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Paynesville Press - Jan. 29, 2003

Oral History by Lloyd Peterson

Transcribed by Michael Jacobson

Lloyd Peterson was born in 1919 near Canby in Yellow Medicine County. He attended country schools and graduated from Madison High School in 1937. He started at the University of Minnesota's agriculture school in the fall of 1937. He graduated in 1942 with a bachelor of science in agriculture education. He taught vocational agriculture in Harmony, Minn., for six months before enlisting in the U.S. Marine Corps, where he became a Second Lieutenant. During World War II, he served on the West Coast and in Hawaii. He was discharged in 1946.

From 1946 to mid-year 1948, he worked for Cargill in Minneapolis. In 1948, with two classmates/fraternity brothers from the University of Minnesota, he started a feed and seed business in Paynesville, buying the mill formerly owned and operated by Russell Portinga.

In that same year, through Lloyd's contacts at Cargill, they purchased 800 eight-week-old turkeys that had been fed experimental rations at Cargill's research farm in Savage, Minn. In partnership with Don Sonstegard, a Paynesville resident and former classmate of theirs at the university, they raised these turkeys for 12 weeks (until they were 20 weeks old) near the northeast edge of Paynesville.

Due to a shortage of turkey in 1948, the enterprise was "very profitable," earning $3 profit per bird.

Raising turkeys was a perfect complement to their feed and seed business, as they were able to grind and mix their own feed. In 1949, Peterson and his partners raised 3,000 turkeys. In 1950, they raised 9,000 turkeys. In 1951, they purchased the Bill Diekman farm on the west end of town (near the airport) and converted the dairy barn to a brooding/growing facility.

In 1951, they raised 20,000 birds. "Our business grew as the years went by, and we bought additional farms."

By the early 1970s, they raised two million turkeys per year, totaling 35 million pounds of live turkey. At the peak, they had 15 farms in the Paynesville area, six near Fergus Falls, and one by Wadena.

Peterson and his partners sold their turkey operation in 1978. The farms were subsequently sold to Jennie-O Foods of Willmar in 1983 and to Hormel in 1986. In 1990, the farms were part of Earl B. Olson Farms (EBO Farms), a subdivision of Hormel.

His two major partners were Oscar Thorbeck and Wayne Jimmerson. Junior partners included Louis Hedlund, Keith Langmo, and Bob Schaefer.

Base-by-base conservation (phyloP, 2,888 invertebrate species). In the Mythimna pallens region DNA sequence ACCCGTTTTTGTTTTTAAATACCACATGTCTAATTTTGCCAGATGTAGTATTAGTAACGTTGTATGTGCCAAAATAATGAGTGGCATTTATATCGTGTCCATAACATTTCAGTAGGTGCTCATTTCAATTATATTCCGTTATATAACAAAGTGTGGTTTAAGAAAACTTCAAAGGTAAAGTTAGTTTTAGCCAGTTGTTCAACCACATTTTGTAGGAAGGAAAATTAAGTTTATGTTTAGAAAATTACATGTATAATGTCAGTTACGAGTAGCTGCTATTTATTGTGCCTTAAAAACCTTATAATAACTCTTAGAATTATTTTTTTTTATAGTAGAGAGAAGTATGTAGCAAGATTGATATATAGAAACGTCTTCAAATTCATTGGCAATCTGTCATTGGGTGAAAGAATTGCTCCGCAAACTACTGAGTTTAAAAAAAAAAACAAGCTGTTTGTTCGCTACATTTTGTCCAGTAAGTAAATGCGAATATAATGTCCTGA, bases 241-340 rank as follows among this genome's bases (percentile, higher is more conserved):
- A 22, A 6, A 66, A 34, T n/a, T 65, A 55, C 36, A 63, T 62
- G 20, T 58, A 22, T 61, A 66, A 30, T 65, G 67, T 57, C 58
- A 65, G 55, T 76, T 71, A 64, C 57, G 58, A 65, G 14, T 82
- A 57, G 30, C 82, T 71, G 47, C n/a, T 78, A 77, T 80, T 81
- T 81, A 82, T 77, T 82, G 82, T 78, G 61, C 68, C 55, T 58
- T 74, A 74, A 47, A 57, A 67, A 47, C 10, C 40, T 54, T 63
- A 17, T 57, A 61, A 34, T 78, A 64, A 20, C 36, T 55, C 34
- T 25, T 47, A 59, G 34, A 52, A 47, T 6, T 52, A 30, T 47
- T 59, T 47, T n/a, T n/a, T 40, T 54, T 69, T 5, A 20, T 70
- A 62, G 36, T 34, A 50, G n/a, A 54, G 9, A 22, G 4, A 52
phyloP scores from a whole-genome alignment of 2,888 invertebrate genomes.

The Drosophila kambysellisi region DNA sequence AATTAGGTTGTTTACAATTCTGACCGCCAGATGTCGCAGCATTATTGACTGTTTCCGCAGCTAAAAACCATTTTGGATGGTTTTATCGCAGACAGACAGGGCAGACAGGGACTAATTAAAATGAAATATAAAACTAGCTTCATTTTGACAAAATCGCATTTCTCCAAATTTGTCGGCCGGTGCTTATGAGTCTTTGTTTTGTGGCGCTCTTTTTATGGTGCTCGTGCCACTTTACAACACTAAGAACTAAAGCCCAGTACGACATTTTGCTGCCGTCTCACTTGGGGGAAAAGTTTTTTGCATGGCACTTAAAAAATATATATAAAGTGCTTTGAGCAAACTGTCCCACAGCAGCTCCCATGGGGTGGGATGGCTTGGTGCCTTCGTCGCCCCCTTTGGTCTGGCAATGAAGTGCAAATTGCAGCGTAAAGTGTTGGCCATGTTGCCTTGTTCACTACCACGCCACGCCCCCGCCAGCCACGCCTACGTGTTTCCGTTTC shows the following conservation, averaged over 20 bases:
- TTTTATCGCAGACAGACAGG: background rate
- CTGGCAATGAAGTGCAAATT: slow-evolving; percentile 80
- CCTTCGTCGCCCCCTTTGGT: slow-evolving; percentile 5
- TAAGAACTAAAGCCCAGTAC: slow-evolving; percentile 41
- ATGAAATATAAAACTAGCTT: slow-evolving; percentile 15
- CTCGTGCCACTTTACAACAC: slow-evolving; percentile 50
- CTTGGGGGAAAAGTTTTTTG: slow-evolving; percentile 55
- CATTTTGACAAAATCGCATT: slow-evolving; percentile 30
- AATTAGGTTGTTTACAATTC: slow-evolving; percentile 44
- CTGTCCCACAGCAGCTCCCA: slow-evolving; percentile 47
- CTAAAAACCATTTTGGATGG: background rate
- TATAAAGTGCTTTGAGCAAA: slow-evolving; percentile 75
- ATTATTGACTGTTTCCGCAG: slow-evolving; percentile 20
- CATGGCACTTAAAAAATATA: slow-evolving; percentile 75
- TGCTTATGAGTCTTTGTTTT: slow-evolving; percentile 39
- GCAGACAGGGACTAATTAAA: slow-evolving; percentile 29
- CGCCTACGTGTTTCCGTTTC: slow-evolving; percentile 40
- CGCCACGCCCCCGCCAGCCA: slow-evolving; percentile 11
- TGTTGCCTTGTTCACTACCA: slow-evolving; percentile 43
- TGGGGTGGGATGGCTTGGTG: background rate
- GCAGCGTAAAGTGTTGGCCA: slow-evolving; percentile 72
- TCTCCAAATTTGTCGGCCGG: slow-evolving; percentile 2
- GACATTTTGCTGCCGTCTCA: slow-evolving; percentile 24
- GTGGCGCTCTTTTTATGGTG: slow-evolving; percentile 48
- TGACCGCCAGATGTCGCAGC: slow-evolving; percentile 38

At Cargill, Peterson supervised the feed production at country elevators. During his two years with Cargill, he worked with turkey growers in western Minnesota, northwestern Iowa, and eastern South Dakota. He never taught in schools again. "I think the opportunities in the business world were better as far as my judgment was concerned than to continue to teach agriculture in high schools." Their turkey operation was production only. They neither hatched turkeys nor processed them. They bought young turkeys (poults) from hatcheries throughout the state and sold the market-weight birds to processing plants throughout the Midwest.

Peterson saw lots of improvements in the turkey industry during his 30 years in the partnership. In the 1940s, they had only bronz turkeys, turkeys with dark feathers. Through breeding, in the 1950s, the dark feathers were eliminated, as white birds were more acceptable to consumers.

Through breeding and better feeding, they were able to add more meat to each bird, raising the ratio of meat-to-bone. In his early years in the industry, it would take 25 weeks to produce a 25-pound tom (male turkey) and 20 or 21 weeks to produce a 13-pound hen. In 1990, he said it would take 19 weeks to produce a 26- to 30-pound tom and 12 or 13 weeks to raise a 13-pound hen.

Peterson maintained an office at the feed mill in Paynesville. Each turkey farm had a manager, and supervisors, reporting directly to Peterson, would be responsible for three to six farms. Peterson would visit each farm in the Paynesville area once a week and would make trips to Fergus Falls every week or every other week.

At its peak, the business had 75 to 80 full- and part-time employees. Improvements were made in the automation of equipment: from hand equipment and hand feeding to machines and automated systems; from hand ventilation in barns (opening windows) to automatic fans and thermostats, providing better climate control. And improvements were made against disease: through better genetics (breeding) and better medicines. Management practices improved immensely over his 30 years in the industry.